|Princeton Prof Cornell West|
Guest Editorial... Chi Sun Times
Millions of Americans endured financial calamities in the recession. But for many in the black community, job loss has knocked them out of the middle class and back into poverty. And some experts warn of a historic reversal of hard-won economic gains that took black people decades to achieve.
“History is going to say the black middle class was decimated” over the past few years, said Maya Wiley, director of the Center for Social Inclusion. “But we’re not done writing history.”
Adds Algernon Austin, director of the Economic Policy Institute’s Program on Race, Ethnicity and the Economy: “The recession is not over for black folks.”
In 2004, the median net worth of white households was $134,280, compared with $13,450 for black households, according to an analysis of Federal Reserve data by the Economic Policy Institute. By 2009, the median net worth for white households had fallen 24 percent to $97,860; the median net worth for black households had fallen 83 percent to $2,170, according to the institute.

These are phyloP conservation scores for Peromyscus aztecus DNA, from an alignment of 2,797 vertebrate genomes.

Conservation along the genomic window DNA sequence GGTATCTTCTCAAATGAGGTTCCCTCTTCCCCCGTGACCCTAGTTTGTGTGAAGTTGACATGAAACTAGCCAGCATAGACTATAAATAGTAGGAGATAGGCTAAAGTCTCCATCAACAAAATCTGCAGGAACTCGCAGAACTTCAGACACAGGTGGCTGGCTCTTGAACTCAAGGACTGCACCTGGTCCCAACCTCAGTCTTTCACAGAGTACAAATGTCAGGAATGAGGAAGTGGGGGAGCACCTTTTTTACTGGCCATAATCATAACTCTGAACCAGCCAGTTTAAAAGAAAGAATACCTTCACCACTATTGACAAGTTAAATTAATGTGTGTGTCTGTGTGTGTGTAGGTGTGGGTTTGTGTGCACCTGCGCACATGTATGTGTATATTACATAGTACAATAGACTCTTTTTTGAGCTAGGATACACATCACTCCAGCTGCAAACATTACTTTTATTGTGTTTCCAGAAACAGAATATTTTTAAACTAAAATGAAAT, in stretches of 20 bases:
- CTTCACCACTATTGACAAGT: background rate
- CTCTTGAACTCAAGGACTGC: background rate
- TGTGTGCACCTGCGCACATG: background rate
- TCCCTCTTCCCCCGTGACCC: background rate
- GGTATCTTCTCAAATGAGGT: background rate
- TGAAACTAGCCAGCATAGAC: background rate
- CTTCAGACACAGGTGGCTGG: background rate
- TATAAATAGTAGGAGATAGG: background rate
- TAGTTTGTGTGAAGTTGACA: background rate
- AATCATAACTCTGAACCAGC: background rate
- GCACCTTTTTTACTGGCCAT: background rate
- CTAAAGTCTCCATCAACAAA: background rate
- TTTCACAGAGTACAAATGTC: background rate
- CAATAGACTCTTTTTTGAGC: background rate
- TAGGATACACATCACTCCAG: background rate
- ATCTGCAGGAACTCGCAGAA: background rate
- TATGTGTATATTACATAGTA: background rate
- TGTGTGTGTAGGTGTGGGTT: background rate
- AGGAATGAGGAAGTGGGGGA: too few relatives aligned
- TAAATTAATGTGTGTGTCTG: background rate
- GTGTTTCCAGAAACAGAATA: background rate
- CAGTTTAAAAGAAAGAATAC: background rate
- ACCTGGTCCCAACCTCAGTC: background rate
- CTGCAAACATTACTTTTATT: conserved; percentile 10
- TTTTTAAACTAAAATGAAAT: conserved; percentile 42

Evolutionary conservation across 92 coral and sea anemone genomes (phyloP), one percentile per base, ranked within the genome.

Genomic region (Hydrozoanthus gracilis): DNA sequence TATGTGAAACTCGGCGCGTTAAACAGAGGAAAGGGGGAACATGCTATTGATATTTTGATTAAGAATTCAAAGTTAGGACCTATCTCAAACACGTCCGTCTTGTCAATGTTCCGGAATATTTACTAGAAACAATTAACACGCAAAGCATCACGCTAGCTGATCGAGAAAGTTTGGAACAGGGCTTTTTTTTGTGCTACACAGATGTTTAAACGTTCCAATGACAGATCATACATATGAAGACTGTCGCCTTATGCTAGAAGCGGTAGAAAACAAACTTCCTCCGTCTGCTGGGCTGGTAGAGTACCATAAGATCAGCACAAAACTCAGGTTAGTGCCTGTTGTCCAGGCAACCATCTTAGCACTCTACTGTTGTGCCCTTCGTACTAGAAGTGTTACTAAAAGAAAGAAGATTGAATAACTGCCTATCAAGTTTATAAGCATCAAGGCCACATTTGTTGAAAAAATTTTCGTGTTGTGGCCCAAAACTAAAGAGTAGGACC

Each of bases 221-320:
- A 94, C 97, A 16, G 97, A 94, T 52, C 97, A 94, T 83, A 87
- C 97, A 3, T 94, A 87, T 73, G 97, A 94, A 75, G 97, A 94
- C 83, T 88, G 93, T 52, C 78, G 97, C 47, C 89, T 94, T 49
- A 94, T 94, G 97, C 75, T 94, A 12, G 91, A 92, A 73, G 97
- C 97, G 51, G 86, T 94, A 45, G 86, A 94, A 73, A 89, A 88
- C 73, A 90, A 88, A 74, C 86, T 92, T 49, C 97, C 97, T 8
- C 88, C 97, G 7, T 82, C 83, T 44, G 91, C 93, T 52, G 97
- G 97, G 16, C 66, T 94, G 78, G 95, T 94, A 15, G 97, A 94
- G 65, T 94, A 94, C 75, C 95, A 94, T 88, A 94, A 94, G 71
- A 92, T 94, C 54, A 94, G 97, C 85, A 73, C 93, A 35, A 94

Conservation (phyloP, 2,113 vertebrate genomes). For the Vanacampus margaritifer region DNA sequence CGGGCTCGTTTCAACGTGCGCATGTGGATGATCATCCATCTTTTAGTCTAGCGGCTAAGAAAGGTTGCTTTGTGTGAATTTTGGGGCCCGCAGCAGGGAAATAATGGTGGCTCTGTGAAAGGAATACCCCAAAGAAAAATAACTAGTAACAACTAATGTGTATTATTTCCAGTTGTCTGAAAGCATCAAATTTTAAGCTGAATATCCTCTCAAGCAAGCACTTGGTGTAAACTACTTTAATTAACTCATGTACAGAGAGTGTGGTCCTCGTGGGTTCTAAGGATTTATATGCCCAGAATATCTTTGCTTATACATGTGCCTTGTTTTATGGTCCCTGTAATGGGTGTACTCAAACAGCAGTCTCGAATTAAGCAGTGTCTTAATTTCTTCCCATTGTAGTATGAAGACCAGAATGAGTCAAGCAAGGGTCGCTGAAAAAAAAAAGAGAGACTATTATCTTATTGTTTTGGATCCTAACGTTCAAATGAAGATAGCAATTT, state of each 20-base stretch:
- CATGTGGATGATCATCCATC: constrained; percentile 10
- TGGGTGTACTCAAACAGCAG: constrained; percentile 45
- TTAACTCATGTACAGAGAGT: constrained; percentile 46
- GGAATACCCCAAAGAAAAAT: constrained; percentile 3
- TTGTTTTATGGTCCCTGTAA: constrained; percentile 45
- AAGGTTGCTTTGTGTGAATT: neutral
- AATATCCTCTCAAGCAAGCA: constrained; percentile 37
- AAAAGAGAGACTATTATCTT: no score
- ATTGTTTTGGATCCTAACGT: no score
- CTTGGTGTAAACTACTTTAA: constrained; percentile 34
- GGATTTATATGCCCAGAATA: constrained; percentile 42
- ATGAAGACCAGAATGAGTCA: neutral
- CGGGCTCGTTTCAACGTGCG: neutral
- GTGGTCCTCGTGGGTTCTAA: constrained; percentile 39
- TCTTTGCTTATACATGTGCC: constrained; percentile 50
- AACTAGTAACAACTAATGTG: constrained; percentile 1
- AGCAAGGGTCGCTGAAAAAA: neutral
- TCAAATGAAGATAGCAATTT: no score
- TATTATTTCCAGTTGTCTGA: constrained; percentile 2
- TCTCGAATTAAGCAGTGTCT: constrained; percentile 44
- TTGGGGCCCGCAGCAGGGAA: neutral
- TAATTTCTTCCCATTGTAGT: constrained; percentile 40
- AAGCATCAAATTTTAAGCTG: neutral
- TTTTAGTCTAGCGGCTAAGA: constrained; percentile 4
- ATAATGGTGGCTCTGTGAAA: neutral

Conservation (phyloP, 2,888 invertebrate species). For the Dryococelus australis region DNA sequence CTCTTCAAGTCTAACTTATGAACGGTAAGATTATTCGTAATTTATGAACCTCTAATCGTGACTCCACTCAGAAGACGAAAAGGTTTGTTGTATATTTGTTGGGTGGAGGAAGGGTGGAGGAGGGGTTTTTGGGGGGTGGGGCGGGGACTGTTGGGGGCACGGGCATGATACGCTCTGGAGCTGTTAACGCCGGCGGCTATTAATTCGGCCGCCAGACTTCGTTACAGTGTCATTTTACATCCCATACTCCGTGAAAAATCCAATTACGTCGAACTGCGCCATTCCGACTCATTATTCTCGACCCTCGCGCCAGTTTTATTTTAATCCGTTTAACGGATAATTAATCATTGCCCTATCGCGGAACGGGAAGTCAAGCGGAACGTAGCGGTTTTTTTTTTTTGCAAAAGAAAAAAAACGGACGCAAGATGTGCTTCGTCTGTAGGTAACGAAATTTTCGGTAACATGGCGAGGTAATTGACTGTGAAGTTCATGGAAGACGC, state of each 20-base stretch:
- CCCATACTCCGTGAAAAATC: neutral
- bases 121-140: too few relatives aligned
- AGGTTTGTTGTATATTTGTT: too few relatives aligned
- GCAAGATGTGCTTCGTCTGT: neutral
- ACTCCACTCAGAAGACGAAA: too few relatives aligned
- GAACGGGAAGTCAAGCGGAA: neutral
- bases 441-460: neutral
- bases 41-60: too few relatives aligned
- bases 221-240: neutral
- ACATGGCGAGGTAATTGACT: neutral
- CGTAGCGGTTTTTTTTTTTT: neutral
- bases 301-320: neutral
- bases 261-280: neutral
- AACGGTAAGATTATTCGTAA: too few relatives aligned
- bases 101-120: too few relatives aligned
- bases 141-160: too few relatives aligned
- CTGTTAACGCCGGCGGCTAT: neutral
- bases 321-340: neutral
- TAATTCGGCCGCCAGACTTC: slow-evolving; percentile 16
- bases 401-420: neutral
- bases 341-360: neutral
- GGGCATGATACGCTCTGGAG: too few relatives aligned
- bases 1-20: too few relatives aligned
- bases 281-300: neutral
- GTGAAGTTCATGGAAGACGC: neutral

Austin thinks more black people than ever before could fall out of the middle class because the unemployment rate for college-educated blacks recently peaked and blacks are overrepresented in state and local government jobs. Those are jobs that are being eliminated because of massive budget shortfalls.
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